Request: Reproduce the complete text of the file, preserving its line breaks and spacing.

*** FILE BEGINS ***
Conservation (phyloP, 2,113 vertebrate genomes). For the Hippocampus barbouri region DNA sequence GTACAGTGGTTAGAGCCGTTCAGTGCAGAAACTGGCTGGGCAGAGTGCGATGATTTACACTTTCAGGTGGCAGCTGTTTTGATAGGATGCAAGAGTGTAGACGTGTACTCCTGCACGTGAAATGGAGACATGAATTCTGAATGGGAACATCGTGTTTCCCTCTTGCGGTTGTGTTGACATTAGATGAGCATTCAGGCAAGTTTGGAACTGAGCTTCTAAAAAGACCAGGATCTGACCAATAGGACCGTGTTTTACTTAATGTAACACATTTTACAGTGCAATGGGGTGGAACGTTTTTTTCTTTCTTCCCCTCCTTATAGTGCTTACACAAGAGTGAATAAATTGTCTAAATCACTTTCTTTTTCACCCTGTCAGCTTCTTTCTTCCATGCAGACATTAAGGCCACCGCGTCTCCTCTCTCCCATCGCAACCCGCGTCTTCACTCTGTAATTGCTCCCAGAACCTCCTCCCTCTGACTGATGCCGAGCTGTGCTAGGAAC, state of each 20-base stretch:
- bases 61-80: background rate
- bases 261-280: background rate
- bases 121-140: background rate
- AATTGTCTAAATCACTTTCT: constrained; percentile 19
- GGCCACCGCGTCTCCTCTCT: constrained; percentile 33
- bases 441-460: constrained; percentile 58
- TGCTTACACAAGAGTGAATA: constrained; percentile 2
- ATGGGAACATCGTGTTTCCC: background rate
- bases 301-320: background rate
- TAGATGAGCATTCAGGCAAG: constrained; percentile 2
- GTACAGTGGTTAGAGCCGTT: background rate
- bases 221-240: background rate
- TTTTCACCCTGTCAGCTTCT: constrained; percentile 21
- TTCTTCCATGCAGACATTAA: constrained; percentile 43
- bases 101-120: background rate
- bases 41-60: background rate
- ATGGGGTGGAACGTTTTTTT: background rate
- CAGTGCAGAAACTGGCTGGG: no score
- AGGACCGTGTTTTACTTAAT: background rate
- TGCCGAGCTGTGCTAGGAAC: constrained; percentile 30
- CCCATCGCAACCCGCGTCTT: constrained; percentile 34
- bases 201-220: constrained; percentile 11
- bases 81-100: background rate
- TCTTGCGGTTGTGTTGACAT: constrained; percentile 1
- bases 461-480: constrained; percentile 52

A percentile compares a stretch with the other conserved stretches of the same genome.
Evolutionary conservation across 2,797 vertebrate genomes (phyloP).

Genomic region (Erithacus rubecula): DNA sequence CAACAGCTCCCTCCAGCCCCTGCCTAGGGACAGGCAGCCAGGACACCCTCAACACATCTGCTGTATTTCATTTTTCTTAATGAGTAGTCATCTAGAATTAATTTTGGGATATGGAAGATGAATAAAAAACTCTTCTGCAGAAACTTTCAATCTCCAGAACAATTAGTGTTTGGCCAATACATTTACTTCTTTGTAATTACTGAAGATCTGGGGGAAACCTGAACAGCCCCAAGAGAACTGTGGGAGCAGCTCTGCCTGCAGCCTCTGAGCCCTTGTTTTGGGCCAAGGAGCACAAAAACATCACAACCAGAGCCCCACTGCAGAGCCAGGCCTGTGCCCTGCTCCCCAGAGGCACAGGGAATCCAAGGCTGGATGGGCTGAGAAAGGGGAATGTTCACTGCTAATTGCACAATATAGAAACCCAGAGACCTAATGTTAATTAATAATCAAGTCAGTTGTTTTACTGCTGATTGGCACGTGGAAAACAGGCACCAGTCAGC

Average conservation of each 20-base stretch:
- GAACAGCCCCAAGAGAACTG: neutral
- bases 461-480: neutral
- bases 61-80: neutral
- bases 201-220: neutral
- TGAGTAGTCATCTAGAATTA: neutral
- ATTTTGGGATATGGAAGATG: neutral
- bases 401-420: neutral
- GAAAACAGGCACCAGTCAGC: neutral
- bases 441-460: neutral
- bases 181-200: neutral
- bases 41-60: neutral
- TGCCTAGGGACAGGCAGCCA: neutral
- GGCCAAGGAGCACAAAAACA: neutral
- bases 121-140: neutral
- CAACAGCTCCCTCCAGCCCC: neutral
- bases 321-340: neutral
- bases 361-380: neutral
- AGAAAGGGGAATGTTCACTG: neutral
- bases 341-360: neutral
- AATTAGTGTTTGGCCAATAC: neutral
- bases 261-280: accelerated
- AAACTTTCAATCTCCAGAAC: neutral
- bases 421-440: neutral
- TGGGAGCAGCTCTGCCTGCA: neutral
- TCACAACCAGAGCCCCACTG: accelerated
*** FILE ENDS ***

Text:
Conservation (phyloP, 2,113 vertebrate genomes). For the Hippocampus barbouri region DNA sequence GTACAGTGGTTAGAGCCGTTCAGTGCAGAAACTGGCTGGGCAGAGTGCGATGATTTACACTTTCAGGTGGCAGCTGTTTTGATAGGATGCAAGAGTGTAGACGTGTACTCCTGCACGTGAAATGGAGACATGAATTCTGAATGGGAACATCGTGTTTCCCTCTTGCGGTTGTGTTGACATTAGATGAGCATTCAGGCAAGTTTGGAACTGAGCTTCTAAAAAGACCAGGATCTGACCAATAGGACCGTGTTTTACTTAATGTAACACATTTTACAGTGCAATGGGGTGGAACGTTTTTTTCTTTCTTCCCCTCCTTATAGTGCTTACACAAGAGTGAATAAATTGTCTAAATCACTTTCTTTTTCACCCTGTCAGCTTCTTTCTTCCATGCAGACATTAAGGCCACCGCGTCTCCTCTCTCCCATCGCAACCCGCGTCTTCACTCTGTAATTGCTCCCAGAACCTCCTCCCTCTGACTGATGCCGAGCTGTGCTAGGAAC, state of each 20-base stretch:
- bases 61-80: background rate
- bases 261-280: background rate
- bases 121-140: background rate
- AATTGTCTAAATCACTTTCT: constrained; percentile 19
- GGCCACCGCGTCTCCTCTCT: constrained; percentile 33
- bases 441-460: constrained; percentile 58
- TGCTTACACAAGAGTGAATA: constrained; percentile 2
- ATGGGAACATCGTGTTTCCC: background rate
- bases 301-320: background rate
- TAGATGAGCATTCAGGCAAG: constrained; percentile 2
- GTACAGTGGTTAGAGCCGTT: background rate
- bases 221-240: background rate
- TTTTCACCCTGTCAGCTTCT: constrained; percentile 21
- TTCTTCCATGCAGACATTAA: constrained; percentile 43
- bases 101-120: background rate
- bases 41-60: background rate
- ATGGGGTGGAACGTTTTTTT: background rate
- CAGTGCAGAAACTGGCTGGG: no score
- AGGACCGTGTTTTACTTAAT: background rate
- TGCCGAGCTGTGCTAGGAAC: constrained; percentile 30
- CCCATCGCAACCCGCGTCTT: constrained; percentile 34
- bases 201-220: constrained; percentile 11
- bases 81-100: background rate
- TCTTGCGGTTGTGTTGACAT: constrained; percentile 1
- bases 461-480: constrained; percentile 52

A percentile compares a stretch with the other conserved stretches of the same genome.
Evolutionary conservation across 2,797 vertebrate genomes (phyloP).

Genomic region (Erithacus rubecula): DNA sequence CAACAGCTCCCTCCAGCCCCTGCCTAGGGACAGGCAGCCAGGACACCCTCAACACATCTGCTGTATTTCATTTTTCTTAATGAGTAGTCATCTAGAATTAATTTTGGGATATGGAAGATGAATAAAAAACTCTTCTGCAGAAACTTTCAATCTCCAGAACAATTAGTGTTTGGCCAATACATTTACTTCTTTGTAATTACTGAAGATCTGGGGGAAACCTGAACAGCCCCAAGAGAACTGTGGGAGCAGCTCTGCCTGCAGCCTCTGAGCCCTTGTTTTGGGCCAAGGAGCACAAAAACATCACAACCAGAGCCCCACTGCAGAGCCAGGCCTGTGCCCTGCTCCCCAGAGGCACAGGGAATCCAAGGCTGGATGGGCTGAGAAAGGGGAATGTTCACTGCTAATTGCACAATATAGAAACCCAGAGACCTAATGTTAATTAATAATCAAGTCAGTTGTTTTACTGCTGATTGGCACGTGGAAAACAGGCACCAGTCAGC

Average conservation of each 20-base stretch:
- GAACAGCCCCAAGAGAACTG: neutral
- bases 461-480: neutral
- bases 61-80: neutral
- bases 201-220: neutral
- TGAGTAGTCATCTAGAATTA: neutral
- ATTTTGGGATATGGAAGATG: neutral
- bases 401-420: neutral
- GAAAACAGGCACCAGTCAGC: neutral
- bases 441-460: neutral
- bases 181-200: neutral
- bases 41-60: neutral
- TGCCTAGGGACAGGCAGCCA: neutral
- GGCCAAGGAGCACAAAAACA: neutral
- bases 121-140: neutral
- CAACAGCTCCCTCCAGCCCC: neutral
- bases 321-340: neutral
- bases 361-380: neutral
- AGAAAGGGGAATGTTCACTG: neutral
- bases 341-360: neutral
- AATTAGTGTTTGGCCAATAC: neutral
- bases 261-280: accelerated
- AAACTTTCAATCTCCAGAAC: neutral
- bases 421-440: neutral
- TGGGAGCAGCTCTGCCTGCA: neutral
- TCACAACCAGAGCCCCACTG: accelerated